It had happened when she was 16. She'd noticed for some years that her parents weren't especially happy. Then they began to peel apart, very slowly, a chill atmosphere of discontent imposing itself between them. Indeed the only time there seemed to be any lightness of spirit in either was on the trips to Italy. That final summer they'd set off as normal a few days after school broke up. But once they reached Ramsgate, the bickering intensified until Hugh turned the car round and took them all home. Divorce proceedings began a week later.
The end of her parents' marriage had little visible effect upon Charlotte; within a year-and-a-half she was off to university anyway. As sole witness to her parents' separation, she could see that her father was remote and moody and drank too much. But she could also see that her mother responded to Hugh's remoteness with disproportionate squalls of emotion that flattened both husband and daughter into the far corners of the family home.
Yet for all her outward composure, her parents' eventual divorce did
affect Charlotte. At university, though she had friends, she had no boyfriends. Instead she devoted herself almost wholly to her studies, getting a First and going on to do a PhD in Renaissance literature. Ascending these steps towards an academic career, she felt as if her progress was somehow fraudulent: the side-effect of her reluctance to become entangled in the thorns of real life rather than testimony to her native intelligence. Eventually, however, she met a fellow graduate student whose temperate nature, untouched by melodrama, allayed her fears of commitment.
Was her marriage happy? It was happy enough. She and her husband made sense as a team. They were civil and gentle with one another. And that's what really mattered...wasn't it?
The train finally left the station. Charlotte, lulled by its motion, fell asleep too. And she dreamt, inevitably, of the old car journeys to Versilia. She dreamt of landscapes through which they had passed: England, limpidly green with low hills; France, drier and mostly flat, with mile upon mile of plane trees lining the roads; the Alps, grey and fractured, scowling down at their tiny vehicle and its pygmy occupants. She dreamed also of how, when they finally crunched up the gravel path to Linda and Gianfranco's house, the branches of the fig trees used to brush the roof of the car in welcome and the mimosa shed a festive sprinkling of yellow blossom over it.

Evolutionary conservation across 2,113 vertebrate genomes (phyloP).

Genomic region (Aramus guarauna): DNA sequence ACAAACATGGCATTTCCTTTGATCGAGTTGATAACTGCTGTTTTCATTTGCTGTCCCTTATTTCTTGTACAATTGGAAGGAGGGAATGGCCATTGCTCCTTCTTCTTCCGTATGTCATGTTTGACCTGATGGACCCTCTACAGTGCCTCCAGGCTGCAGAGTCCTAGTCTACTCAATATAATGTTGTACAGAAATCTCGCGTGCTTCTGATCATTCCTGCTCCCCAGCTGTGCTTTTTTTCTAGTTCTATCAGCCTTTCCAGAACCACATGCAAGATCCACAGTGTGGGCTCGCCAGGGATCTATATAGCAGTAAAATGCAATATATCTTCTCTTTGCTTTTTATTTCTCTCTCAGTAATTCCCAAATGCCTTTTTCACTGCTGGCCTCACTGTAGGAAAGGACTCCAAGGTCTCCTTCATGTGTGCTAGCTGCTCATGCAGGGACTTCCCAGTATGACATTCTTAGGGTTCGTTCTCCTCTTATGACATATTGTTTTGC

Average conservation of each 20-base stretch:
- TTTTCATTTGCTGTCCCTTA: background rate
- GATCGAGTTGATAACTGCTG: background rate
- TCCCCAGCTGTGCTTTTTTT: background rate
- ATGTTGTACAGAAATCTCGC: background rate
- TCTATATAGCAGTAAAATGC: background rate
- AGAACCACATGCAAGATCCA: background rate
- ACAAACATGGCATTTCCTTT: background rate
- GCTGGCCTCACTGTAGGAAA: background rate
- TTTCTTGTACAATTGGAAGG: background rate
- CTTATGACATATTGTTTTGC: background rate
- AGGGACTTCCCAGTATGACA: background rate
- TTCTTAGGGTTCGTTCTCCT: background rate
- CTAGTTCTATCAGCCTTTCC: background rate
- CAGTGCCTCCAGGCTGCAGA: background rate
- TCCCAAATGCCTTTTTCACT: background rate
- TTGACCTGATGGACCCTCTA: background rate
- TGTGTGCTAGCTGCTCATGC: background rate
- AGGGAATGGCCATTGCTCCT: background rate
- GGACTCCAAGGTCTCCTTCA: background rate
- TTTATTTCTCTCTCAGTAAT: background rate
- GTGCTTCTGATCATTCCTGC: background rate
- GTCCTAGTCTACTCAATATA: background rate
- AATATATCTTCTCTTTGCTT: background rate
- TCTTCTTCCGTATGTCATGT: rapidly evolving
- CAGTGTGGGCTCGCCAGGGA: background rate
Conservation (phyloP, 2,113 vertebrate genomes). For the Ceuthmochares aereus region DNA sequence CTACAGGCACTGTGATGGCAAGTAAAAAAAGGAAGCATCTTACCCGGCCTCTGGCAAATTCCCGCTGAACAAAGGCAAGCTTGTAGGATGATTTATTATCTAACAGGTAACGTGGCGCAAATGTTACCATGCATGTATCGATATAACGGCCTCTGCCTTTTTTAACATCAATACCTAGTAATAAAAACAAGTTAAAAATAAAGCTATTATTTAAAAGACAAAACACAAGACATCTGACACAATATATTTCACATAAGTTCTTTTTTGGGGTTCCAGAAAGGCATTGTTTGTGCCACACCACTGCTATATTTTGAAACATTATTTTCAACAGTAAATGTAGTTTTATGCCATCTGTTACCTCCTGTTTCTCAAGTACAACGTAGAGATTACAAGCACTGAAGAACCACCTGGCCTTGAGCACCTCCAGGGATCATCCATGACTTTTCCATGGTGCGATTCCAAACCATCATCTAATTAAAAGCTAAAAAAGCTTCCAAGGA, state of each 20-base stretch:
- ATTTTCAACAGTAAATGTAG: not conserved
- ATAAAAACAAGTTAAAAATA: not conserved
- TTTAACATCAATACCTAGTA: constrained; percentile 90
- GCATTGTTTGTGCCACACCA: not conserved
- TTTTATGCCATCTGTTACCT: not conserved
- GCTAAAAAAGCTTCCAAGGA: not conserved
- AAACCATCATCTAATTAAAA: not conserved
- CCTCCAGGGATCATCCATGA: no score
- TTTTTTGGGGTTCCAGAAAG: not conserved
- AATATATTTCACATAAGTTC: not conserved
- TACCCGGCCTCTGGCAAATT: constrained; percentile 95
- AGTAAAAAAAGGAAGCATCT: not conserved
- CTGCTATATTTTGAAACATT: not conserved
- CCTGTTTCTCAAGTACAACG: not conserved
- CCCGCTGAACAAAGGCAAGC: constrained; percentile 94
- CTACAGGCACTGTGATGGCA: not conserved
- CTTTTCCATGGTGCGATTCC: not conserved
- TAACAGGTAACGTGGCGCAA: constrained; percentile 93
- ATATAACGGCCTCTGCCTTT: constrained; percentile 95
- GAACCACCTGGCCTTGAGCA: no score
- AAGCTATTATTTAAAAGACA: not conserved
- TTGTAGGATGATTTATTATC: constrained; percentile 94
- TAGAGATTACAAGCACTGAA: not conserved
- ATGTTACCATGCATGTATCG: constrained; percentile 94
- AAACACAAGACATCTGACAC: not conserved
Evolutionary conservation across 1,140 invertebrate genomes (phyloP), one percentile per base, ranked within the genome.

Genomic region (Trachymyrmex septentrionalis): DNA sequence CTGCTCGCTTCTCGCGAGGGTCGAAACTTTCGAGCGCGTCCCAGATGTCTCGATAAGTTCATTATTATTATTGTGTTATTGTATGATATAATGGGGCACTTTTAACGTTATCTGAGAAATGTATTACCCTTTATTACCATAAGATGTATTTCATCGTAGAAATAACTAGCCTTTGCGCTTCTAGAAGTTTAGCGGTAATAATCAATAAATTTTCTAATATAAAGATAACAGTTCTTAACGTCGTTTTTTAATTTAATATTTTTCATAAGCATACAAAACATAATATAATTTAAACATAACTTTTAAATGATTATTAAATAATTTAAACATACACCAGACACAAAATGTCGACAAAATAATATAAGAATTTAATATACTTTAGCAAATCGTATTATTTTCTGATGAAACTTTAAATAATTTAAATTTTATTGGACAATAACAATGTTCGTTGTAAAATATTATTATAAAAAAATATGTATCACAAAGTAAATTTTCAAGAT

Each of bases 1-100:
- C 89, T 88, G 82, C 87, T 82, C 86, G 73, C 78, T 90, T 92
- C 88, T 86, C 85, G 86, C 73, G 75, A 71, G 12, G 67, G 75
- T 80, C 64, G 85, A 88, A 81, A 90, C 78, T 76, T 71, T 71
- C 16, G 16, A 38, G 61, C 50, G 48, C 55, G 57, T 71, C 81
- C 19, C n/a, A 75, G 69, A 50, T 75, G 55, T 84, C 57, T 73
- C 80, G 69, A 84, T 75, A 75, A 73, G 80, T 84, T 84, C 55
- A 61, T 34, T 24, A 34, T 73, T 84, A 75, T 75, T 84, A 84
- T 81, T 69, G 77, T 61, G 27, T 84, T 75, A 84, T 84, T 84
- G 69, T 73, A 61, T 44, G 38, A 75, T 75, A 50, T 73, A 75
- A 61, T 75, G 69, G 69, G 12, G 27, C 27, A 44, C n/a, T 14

So profound was her slumber that when she woke she couldn't remember at first if she was a child on her way to Versilia with her parents or a parent on her way to Versilia with her child. She felt a renewed throb of loss for her mother. Past and present seemed to have become porous – made increasingly so by the coast towards which they were travelling, and the pulses of memory it sent out.
Any such confusion was quickly dispelled, however, when she noticed the absence of Imogen's weight pressing against her shoulder. Opening her eyes, she saw that her daughter was no longer beside her. The compartment had filled up at Piacenza and the new passengers smiled at her with a bland amiability, which, in her befuddled state, she found slightly unsettling. She tried to ask them if they had seen Imogen, but her Italian wasn't good enough to make them understand the concept of a lost child. Rising, she wrenched open the sliding compartment door and stepped into the corridor.
She made her way unsteadily along it, flinching at the hurtling darkness beyond the open windows. Still half-awake, she hadn't yet grasped the full significance of what was happening. But the realisation was beginning to steal upon her, accompanied by a cold sweat that sprang to her brow. There was no sign of Imogen in the next two compartments. But eventually, having crossed the flexing, concertina-like double doorway between carriages, Charlotte found her in the third. She was standing chattering to a perplexed elderly couple. As Charlotte slid open the door she thought she heard Imogen describing to them that long-ago, aborted final journey. But that was impossible – she had never told her about it. She must have misheard.